The fact that the USA has an antiquated ATC system was not mentioned. The fact that ATC controllers are trained to protect airspace without regard to the amount of traffic flowing through it was not mentioned. This is not an attack on individual controllers. The Washington nest sitters at the FAA run little fiefdoms that could care less about the problems in the field, as long as their kingdoms remain in tact. Now, let's hear from someone that says I'm wrong.
ATCguy1 0
I'm not going as far to say that your wrong but would like to know what you meant by stating: "The fact that ATC controllers are trained to protect airspace without regard to the amount of traffic flowing through it was not mentioned".

Also, do you feel that NextGen will greatly improve the antiquated ATC system or is it a waste?
For example, an arrival for PHX is brought down from cruise to FL240 as far as 300nm out to accommodate flow to LAX. Are you going to defend the fact that is necessary? I've had it explained to me by center supervisors that it's necessary to protect the LAX flow, whether or not an aircraft is there, to make it easier for the controller. Gee, I thought it was all about flowing the aircraft, not keeping the controllers heartrate down.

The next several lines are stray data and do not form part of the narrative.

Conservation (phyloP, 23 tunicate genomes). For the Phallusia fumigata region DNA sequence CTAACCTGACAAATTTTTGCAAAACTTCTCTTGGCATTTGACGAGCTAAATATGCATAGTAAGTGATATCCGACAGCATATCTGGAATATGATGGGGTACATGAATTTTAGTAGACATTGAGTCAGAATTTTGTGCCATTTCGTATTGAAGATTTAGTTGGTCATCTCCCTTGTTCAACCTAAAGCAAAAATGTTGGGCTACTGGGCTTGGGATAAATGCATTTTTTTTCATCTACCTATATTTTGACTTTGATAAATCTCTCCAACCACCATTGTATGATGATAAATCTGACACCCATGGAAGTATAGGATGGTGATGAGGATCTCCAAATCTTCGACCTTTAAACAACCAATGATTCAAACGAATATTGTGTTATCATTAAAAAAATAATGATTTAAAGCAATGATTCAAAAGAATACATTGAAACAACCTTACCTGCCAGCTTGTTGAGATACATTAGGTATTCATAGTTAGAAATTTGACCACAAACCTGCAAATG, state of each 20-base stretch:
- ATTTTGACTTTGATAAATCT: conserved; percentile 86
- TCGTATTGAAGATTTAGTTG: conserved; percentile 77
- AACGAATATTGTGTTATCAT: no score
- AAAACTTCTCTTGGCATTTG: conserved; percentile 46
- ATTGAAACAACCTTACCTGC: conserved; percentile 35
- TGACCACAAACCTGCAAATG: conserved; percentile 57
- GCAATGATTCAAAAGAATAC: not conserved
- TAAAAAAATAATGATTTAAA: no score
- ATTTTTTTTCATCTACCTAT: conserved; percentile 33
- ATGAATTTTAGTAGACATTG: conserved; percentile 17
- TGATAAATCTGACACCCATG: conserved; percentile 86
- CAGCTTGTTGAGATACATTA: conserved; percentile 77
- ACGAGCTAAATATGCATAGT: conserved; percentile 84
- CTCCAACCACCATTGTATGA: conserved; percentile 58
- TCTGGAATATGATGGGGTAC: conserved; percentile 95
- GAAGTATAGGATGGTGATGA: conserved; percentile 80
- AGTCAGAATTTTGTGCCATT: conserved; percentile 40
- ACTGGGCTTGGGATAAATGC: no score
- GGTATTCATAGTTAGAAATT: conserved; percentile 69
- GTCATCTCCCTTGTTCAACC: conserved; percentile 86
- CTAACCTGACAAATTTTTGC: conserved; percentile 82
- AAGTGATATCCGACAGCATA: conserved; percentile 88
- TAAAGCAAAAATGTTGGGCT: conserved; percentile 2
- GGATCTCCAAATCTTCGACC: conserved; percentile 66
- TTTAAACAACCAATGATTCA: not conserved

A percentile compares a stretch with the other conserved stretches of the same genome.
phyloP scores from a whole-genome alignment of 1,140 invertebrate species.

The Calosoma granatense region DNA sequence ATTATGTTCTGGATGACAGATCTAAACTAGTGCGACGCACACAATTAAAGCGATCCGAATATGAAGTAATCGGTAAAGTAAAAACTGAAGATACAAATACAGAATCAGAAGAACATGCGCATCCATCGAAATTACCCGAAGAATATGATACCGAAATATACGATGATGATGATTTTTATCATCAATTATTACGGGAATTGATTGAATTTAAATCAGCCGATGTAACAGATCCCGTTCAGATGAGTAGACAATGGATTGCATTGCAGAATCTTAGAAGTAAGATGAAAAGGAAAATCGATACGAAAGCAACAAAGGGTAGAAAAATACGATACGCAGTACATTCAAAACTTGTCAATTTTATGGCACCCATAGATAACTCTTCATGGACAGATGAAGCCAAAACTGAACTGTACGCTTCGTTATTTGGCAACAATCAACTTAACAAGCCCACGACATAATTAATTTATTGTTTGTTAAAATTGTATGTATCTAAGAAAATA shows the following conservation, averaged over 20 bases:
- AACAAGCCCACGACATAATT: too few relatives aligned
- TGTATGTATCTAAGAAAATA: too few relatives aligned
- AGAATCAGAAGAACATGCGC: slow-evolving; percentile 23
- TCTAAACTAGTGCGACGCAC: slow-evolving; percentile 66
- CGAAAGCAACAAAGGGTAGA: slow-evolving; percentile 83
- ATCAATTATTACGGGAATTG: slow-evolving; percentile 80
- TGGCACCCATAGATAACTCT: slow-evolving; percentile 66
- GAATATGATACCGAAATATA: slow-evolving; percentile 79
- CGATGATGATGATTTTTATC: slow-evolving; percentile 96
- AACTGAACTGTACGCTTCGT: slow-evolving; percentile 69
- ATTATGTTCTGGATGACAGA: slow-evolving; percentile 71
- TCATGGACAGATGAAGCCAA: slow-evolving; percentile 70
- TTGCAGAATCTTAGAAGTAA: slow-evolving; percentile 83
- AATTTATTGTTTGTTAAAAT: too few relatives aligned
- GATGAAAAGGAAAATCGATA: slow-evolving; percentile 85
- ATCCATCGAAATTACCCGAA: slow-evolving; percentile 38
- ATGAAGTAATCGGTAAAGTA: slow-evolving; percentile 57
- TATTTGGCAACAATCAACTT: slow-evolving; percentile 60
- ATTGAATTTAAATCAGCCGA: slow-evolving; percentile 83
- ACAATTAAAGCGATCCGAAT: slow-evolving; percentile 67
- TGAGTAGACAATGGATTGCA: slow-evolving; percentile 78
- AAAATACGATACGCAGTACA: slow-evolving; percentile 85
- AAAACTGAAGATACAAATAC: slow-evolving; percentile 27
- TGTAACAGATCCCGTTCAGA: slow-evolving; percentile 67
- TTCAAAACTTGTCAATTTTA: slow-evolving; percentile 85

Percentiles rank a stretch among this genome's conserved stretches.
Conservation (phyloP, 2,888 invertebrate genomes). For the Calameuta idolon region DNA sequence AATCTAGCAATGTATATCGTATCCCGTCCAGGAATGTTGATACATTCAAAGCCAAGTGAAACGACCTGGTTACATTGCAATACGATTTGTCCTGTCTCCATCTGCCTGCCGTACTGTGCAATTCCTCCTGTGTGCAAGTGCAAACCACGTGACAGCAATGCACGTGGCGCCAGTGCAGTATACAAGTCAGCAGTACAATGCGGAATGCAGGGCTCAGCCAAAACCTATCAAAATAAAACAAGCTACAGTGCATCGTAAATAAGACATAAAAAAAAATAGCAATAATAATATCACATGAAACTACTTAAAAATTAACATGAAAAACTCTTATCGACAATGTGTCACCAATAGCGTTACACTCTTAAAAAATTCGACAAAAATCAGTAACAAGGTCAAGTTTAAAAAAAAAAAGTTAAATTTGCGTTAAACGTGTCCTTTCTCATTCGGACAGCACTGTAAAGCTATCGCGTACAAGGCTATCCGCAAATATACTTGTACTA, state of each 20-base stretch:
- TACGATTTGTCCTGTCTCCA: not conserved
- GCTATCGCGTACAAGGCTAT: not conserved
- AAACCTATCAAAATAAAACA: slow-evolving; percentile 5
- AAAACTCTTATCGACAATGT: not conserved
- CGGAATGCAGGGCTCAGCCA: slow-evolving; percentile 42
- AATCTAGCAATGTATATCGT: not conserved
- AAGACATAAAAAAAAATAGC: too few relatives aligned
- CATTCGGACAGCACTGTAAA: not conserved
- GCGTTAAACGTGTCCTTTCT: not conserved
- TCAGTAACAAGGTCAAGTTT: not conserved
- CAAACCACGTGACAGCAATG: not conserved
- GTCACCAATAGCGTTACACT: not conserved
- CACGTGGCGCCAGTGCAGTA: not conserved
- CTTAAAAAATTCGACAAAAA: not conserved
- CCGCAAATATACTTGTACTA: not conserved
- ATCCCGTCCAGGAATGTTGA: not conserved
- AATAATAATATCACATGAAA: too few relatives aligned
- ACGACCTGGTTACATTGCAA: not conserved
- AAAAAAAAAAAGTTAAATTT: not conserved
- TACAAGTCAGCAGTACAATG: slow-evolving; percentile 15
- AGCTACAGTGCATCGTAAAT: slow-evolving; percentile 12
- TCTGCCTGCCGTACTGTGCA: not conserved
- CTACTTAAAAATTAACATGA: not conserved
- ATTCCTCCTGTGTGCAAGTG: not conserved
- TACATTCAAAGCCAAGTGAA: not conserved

From a NextGen approach, I really can't speak, but it will have to be an improvement.
Richard, isn't the descend to FL240 also done for safety of flight?
No. It's done to protect the airspace for an arrival flow to LAX. If an aircraft is safe at FL410, why would it be necessary to descend nearly 200NM before the arriving at the top of descent point of the profile? Answer- to protect the flow route for LAX whether or not another aircraft is using it. The result is millions of gallons of fuel wasted so that controllers don't have to make a phone call. I use the PHX/LAX example as one of many such problems that exist all over the country.

ATCguy1 0
Richard..I agree with your example and don't think it is necessary. Hopefully when NextGen comes out in full swing, it will alleviate such procedures. I work at a tower so I don't work the high altitude stuff but can defiantly attest that changes need to be made.
Normally, the most efficient ATC operation is tower. I find it amazing how one person can direct so many aircraft, near perfectly.
David Sims 0